Identify the right employee advocates to get the most out of your Employee Advocacy programme.
Great employee advocates are assets in your organisation. That’s why identifying the right employees to talk about your brand online is one of the important steps in any social media advocacy programme.
Social media advocacy has become a key mechanism in B2B marketing. Allowing employees to promote your brand, products and services could significantly grow your brand reach, shorten your sales cycle and improve employee engagement.
However, engaging on social media isn’t for every employee. Participation must be optional, empowering employees who have a combination of skill, interest and credibility.
Employee Advocates, where are you?
A good first step to selecting employee advocates is to develop a sound understanding of the appetite for social media participation within your organisation. One useful approach is to create a survey that asks employees key questions about their social media activity. The survey should find out some of the following things:
- Social media platforms used
- Frequency of use
- Mode of engagement i.e. whether they create, engage or just skim content
- Willingness to share content on behalf of your organisation
We advise you keep the survey anonymous, identifying respondents by department/level, e.g. sales, customer service or team leader, manager etc. and by office location for instance. You can create your own questions or use existing ones.
In this post, we highlight five ways to select employee advocates which could be based on the responses in your employee surveys:
1. Credibility and influence
Employees who already have a strong presence on social media could be highly valuable to your advocacy programme. Such employees are probably well respected by their peers, and regularly engage online in a professional way. Moreover, they are likely to be not just content sharers but also content creators. This is a highly valuable characteristic as research has shown only 1% of social media users will fall into this category.
2. Get senior leaders involved
You might find that the best advocates are your senior leaders. Whether you are bringing a new product to market or reinforcing your brand values, senior leaders as employee advocates could provide real impact online. Their participation also motivates employees, giving them role models that walk-the-talk. However, be mindful that getting senior leaders to actively engage online requires active support in areas such as time management.
3. Some functions have more appetite
When it comes to social media, you can assume that employees in marketing, sales and perhaps customer support services will have more of an interest in getting involved. It might therefore make sense to engage these departments as advocates, at least to get the programme started. Depending on your industry, employee advocates in technical functions might be extremely valuable to engage. But don’t worry if technical employees e.g. engineers aren’t keen. There are several ways employees can get involved in social media e.g. “listening” in on online customer conversations and finding solutions to their challenges.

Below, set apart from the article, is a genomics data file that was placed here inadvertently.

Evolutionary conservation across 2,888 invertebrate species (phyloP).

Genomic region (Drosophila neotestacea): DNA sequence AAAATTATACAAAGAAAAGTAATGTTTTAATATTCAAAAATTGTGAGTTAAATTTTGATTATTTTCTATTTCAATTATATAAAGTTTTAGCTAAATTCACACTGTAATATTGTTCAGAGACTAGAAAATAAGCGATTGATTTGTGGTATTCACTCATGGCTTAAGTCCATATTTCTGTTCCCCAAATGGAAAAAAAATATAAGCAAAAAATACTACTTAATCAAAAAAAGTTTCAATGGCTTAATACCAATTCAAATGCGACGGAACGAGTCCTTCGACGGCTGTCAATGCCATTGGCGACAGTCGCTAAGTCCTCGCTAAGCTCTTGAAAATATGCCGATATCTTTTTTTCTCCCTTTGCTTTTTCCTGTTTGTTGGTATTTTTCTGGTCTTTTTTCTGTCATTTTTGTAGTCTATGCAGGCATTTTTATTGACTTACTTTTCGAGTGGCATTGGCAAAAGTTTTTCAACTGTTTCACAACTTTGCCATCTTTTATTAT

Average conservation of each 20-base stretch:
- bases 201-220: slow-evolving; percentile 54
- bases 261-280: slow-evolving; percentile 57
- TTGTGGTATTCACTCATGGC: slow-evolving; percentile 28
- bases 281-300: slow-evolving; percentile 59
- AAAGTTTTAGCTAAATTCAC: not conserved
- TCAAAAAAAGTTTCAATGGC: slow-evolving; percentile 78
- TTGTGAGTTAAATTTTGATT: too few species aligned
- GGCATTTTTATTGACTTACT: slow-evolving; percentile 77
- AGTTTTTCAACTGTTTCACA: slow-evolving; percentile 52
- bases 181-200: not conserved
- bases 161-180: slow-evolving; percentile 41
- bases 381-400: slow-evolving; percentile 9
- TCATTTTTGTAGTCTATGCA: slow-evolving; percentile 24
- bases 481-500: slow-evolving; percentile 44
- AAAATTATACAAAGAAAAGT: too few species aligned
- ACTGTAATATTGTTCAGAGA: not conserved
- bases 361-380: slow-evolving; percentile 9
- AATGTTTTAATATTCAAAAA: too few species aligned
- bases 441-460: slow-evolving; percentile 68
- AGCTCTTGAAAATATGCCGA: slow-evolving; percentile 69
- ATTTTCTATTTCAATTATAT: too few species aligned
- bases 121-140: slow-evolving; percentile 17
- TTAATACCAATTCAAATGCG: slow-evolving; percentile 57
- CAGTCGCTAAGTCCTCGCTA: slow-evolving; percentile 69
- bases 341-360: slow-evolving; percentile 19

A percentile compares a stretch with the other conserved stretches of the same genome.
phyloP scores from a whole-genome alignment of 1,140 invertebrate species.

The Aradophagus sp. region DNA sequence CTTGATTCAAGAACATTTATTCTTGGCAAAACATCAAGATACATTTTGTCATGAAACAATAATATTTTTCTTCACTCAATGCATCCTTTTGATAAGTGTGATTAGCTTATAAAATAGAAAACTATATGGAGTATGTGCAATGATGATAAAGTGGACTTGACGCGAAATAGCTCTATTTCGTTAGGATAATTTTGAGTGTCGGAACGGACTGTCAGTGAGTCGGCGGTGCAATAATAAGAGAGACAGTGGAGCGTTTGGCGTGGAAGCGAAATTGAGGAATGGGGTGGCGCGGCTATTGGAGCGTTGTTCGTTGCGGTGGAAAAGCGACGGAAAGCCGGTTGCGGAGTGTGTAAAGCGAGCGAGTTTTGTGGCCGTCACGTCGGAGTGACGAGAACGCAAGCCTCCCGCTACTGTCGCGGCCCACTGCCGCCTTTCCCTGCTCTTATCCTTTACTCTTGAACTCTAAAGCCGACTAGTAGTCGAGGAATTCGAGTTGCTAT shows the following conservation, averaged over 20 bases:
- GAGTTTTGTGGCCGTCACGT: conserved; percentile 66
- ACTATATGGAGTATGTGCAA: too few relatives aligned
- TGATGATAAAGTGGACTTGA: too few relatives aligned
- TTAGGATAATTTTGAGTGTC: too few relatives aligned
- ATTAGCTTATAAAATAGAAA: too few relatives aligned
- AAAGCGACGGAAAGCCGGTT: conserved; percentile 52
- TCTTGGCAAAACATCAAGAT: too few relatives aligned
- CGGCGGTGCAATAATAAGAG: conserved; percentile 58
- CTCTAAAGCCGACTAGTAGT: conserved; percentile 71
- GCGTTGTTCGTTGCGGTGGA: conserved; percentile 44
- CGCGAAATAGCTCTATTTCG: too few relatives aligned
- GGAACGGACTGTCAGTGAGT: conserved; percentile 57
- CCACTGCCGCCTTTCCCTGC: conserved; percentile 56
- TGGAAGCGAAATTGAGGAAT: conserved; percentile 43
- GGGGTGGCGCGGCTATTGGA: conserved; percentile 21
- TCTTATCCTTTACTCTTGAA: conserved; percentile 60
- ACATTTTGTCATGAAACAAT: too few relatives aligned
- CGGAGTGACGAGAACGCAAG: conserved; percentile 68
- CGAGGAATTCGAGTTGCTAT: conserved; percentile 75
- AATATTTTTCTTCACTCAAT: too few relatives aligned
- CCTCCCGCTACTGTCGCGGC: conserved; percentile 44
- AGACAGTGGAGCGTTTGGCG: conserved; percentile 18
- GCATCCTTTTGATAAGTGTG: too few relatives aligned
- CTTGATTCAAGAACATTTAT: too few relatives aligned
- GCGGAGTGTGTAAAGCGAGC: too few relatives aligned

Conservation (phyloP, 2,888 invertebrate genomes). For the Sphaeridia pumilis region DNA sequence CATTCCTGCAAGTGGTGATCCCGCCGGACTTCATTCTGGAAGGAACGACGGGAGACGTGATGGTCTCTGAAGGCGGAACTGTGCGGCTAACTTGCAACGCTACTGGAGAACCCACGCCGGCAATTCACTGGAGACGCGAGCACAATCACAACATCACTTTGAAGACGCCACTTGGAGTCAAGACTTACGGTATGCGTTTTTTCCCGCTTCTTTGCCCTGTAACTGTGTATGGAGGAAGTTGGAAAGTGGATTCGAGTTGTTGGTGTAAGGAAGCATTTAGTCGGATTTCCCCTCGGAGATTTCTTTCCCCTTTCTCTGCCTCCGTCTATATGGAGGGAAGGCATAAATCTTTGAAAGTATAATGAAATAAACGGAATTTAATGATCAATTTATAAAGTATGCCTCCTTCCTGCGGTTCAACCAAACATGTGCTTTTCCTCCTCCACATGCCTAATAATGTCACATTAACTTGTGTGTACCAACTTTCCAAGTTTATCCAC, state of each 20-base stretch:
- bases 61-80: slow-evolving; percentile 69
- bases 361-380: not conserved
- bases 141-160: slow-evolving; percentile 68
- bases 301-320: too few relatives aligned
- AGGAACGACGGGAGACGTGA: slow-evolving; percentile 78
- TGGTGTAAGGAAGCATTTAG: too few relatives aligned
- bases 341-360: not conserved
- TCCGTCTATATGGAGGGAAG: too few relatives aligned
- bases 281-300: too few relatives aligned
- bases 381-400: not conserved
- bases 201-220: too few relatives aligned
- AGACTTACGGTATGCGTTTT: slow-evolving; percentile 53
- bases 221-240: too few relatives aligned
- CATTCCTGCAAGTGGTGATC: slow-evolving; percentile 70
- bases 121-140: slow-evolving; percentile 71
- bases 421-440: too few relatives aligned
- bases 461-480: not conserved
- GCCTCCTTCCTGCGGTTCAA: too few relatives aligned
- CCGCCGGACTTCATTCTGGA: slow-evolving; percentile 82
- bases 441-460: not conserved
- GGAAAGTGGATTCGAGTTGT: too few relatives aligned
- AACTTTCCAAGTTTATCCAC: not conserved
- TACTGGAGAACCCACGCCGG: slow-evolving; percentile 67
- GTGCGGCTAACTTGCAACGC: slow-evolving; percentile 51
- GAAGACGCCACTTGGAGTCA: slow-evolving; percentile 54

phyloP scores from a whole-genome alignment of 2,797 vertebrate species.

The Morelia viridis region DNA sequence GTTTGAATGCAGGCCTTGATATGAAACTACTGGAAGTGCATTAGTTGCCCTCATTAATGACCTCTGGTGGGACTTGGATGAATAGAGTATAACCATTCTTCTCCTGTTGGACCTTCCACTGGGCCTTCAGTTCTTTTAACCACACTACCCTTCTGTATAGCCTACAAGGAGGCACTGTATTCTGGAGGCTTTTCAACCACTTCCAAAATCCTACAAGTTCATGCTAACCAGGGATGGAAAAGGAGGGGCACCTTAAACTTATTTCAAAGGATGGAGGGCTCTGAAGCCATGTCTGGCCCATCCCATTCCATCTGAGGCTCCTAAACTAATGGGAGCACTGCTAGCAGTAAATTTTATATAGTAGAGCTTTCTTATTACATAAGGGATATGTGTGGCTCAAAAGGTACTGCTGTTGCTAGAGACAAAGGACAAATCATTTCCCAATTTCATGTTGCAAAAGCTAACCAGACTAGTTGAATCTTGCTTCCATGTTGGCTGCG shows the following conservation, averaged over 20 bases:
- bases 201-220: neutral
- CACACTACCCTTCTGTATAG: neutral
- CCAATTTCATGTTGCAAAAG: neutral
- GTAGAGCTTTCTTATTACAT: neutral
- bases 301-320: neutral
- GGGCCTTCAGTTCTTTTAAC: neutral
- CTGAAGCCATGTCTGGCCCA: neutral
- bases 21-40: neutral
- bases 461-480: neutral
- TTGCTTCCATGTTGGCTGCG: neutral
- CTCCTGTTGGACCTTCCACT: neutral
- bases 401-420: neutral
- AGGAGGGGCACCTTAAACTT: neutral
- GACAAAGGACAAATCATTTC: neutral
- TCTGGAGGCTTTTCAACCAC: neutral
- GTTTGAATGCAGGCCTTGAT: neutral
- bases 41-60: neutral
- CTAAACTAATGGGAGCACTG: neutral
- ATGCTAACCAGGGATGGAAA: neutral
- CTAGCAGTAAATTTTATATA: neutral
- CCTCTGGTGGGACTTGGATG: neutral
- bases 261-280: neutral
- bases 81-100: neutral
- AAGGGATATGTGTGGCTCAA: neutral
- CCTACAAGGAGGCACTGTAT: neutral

4. Engage where your customers are
Sometimes, it will come down to location. If your business strategy is to increase market penetration in a specific region, it might make sense to get mass social media participation in that region. The web is global, but there is value in a customer knowing that they can contact an employee who has shared some useful information about a product – knowing that the employee is local, and more likely to be able to meet them in person to discuss their needs. This might be just what a customer needs to make a final decision on a purchase.
5. Train existing social media users
The minimum requirement for employee advocates is that they are social media users. Trying to convince employees to get on social media, solely for the purpose of becoming advocates is unlikely to work. But not any social media user will do. Ensure that the employees have appropriate guidelines and training for how you want them to conduct themselves on social media. Also, consider focusing on one platform at a time e.g. LinkedIn or Twitter, providing not just education around social media policies but education on the idiosyncrasies of each platform.
You don’t need an army of a 100 employees to begin your social media advocacy programme. Ultimately, you should start with a few early adopters – then grow!
Yekemi Otaru is managing director of YO! Marketing which is a marketing and strategy consultancy working at the interaction between business strategy, digital and marketing strategy. They work mainly in the B2B advanced manufacturing and engineering sectors. She is also the author of The Smart Sceptic's Guide to Social Media in Organisations. Connect with her on Twitter @yomarketingco.